One person’s trash is another person’s art.
At least, that is what local artist Julia Leggent learned over the past year.
With the help of Isaiah Jones, her trash was one of the main features behind the “Garbage Ideas” exhibit at the Tugboat Art Gallery on O Street throughout the month of March. Jones was invited to Peggy Gomez, who runs the gallery, to display her work, but then Jones reached out to Leggent to help fill the space and give life to “Garbage Ideas.”
Leggent had created an unusual series of art that she created from a recycling effort. In 2021 she and her partner decided to start reducing waste after seeing how much trash they accumulated during the COVID-19 lockdown. To combat this, they put more effort into conservation and recycling. From there, inspiration struck, leading to a 52-piece weekly series called “Trash Drawings” based on the much smaller amount of trash they were producing.
“I was like, what if I started to incorporate this into my art?” Leggent said. “(I) started drawing all the trash we created, which then reduced even more, because if I didn’t want to draw the trash, we didn’t get the item.”
The process involved collecting their trash each week in a basket. Then, Leggent would arrange it in a composition to be portrayed in graphite on a 10-inch by 10-inch canvas. She drew each piece of trash at its actual size and sometimes had to get creative with folding and stacking to fit it all in the frame.
Every piece of trash was included, and the artwork typically had less of the canvas filled as the weeks went on and more conservation efforts were taken. In fact, one drawing was completely blank because in that October week they didn’t produce any trash.
While a simple idea on its face, “Trash Drawings” also seems to give the viewer a partial window into Leggent’s life and habits throughout the year.
“I definitely think it got personal, but my work is always very personal, so it was fine for me. I’m fine with people looking,” Leggent said. “I was also posting daily photos of my trash on Instagram. I’ve always been kind of an open book.”
For “Garbage Ideas,” the 52 drawings of Leggent’s waste perfectly coincided with Jones’ 52 art pieces in her “IMAGINE” series, which makes up the other half of the exhibit.
Inspired by a bumper sticker Jones once saw, “IMAGINE” is a series of text-based works with themes of love, loss and the intensity behind these conflicting emotions. While some parts of the series seem to show a soft and emotional side, other parts have a more chaotic, somewhat sinister feeling.
“The intensity of love paired with almost like, a serendipitous feeling of loss, and those butted up next to one another. For me, it’s just like an exciting relationship to see visually, but also like a really intense experience, like physically as a human,” Jones said. “I love putting those things together, because I think that they have to exist together.”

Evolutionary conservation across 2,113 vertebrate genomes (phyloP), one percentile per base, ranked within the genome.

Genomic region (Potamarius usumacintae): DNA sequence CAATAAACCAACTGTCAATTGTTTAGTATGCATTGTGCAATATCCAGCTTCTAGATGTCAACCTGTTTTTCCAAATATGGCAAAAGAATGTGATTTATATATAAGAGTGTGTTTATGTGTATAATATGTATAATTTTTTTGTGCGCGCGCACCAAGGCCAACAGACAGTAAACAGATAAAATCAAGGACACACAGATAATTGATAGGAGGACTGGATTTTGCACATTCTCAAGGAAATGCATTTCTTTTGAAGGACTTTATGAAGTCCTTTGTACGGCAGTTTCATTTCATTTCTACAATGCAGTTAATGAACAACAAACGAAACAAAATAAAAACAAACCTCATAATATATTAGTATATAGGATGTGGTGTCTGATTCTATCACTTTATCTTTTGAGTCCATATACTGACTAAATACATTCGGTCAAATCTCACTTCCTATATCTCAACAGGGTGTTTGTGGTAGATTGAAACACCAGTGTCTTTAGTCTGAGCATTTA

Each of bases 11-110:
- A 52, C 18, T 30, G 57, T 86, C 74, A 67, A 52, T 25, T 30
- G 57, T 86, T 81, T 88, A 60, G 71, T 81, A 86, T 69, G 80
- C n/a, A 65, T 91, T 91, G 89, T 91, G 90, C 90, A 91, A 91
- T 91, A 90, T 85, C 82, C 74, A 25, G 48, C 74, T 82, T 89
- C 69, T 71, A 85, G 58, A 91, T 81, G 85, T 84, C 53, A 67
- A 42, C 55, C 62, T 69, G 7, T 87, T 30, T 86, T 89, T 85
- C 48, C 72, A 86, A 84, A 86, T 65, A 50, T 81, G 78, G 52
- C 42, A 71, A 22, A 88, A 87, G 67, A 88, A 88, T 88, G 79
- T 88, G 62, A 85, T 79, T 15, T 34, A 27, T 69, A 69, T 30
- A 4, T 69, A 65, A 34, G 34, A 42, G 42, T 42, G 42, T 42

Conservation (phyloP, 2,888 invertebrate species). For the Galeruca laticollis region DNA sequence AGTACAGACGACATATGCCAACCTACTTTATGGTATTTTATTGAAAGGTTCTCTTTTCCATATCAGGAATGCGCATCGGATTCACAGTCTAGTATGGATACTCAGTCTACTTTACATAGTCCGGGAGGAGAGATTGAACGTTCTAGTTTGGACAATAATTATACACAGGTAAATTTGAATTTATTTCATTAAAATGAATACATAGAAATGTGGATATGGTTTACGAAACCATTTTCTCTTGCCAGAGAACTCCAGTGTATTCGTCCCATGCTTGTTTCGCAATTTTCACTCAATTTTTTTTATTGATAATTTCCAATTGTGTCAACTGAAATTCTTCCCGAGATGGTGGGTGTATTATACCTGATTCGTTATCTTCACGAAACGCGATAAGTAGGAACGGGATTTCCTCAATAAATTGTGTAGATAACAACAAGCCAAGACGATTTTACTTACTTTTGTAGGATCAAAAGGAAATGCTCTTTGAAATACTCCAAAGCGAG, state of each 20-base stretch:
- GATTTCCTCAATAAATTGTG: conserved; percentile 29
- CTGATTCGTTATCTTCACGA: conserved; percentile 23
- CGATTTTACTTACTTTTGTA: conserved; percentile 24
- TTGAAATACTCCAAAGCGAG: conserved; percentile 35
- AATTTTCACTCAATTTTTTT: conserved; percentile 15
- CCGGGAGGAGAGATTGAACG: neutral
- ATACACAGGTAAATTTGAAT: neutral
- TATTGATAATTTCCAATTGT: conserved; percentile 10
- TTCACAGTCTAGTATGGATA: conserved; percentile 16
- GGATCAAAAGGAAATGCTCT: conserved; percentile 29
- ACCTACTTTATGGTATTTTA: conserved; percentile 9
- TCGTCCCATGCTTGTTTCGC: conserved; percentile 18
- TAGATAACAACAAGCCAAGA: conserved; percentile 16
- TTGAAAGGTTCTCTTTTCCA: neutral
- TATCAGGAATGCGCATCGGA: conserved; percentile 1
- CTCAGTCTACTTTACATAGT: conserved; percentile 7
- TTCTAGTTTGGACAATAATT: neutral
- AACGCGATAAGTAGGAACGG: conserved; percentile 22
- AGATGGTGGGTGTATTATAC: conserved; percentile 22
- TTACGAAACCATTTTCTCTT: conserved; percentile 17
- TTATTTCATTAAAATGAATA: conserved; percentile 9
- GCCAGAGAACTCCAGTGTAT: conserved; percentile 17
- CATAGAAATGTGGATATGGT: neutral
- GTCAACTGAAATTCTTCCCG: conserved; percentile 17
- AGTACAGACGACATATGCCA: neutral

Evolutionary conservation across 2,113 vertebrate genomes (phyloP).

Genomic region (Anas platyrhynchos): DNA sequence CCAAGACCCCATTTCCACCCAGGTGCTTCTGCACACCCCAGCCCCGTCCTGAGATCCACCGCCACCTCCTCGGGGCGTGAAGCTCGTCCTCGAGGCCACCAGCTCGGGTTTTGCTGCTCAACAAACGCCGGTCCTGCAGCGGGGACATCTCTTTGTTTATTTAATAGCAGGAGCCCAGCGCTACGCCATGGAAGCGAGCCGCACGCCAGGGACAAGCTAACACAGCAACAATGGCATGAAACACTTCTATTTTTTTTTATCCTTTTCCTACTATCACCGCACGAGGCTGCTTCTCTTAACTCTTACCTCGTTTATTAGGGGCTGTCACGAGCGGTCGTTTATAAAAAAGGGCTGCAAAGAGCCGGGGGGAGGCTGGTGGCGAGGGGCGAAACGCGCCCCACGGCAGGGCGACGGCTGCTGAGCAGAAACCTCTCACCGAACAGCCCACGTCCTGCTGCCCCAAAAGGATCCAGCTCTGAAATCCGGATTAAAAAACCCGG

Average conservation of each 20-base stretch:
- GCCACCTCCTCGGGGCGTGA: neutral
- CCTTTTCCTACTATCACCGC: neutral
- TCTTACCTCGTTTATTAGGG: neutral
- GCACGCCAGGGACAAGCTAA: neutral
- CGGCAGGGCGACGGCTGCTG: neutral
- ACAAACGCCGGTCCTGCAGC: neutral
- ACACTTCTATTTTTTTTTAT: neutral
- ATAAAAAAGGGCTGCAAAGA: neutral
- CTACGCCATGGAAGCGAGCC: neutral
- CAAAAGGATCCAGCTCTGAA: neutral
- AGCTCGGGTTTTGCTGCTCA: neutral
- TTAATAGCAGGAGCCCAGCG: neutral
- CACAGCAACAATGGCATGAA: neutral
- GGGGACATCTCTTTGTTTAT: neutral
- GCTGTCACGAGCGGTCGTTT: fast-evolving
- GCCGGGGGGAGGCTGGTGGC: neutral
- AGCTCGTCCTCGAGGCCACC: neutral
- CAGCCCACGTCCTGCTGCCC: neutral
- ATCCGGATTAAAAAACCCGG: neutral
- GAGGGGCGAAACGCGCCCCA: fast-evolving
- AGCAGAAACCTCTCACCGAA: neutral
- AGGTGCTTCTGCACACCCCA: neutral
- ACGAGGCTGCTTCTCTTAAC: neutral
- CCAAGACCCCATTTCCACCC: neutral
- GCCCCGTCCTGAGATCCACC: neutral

The creative process involved creating etchings on a soft, thin copper plate, which led to the look of new wording on faded residual marks that is present on many of the pieces. This look allows for one main statement to be the central focus, but the other wordings to feel like a lingering spirit. While less noticeable at first, it quickly becomes impossible to ignore past etchings under the main piece as the copper wore away in the process.
“Being able to see those residual marks that are left behind, you still get glimpses of perhaps the thought that was like the impetus for the whole thing,” Jones said. “So, like, these kind of ghost thoughts keep coming forward.”
Both artists said their art worked well together. Jones felt inspired by Leggent’s view on waste and saw a common theme between “Trash Drawings” and “IMAGINE.”
“Her drawings are kind of meditations on your own actions and the waste that you produce and like considering that waste really strongly. Where I think these prints about imagining, if you will, in a way are their own kind of waste,” Jones said. “Thinking about how quickly, you know, imagined things kind of come in and out, they become waste in a way.”
Leggent agreed, saying the two exhibits share poetic connections.
“Hers is talking about harmful love,” Leggent said. “Mine’s talking about, like, harmful things to the environment. I was over the moon when we put the pieces together. I was like ‘This could not have worked out better if we planned it.’ They complement each other very well too, with the big type and then the tight little drawings. Very exciting.”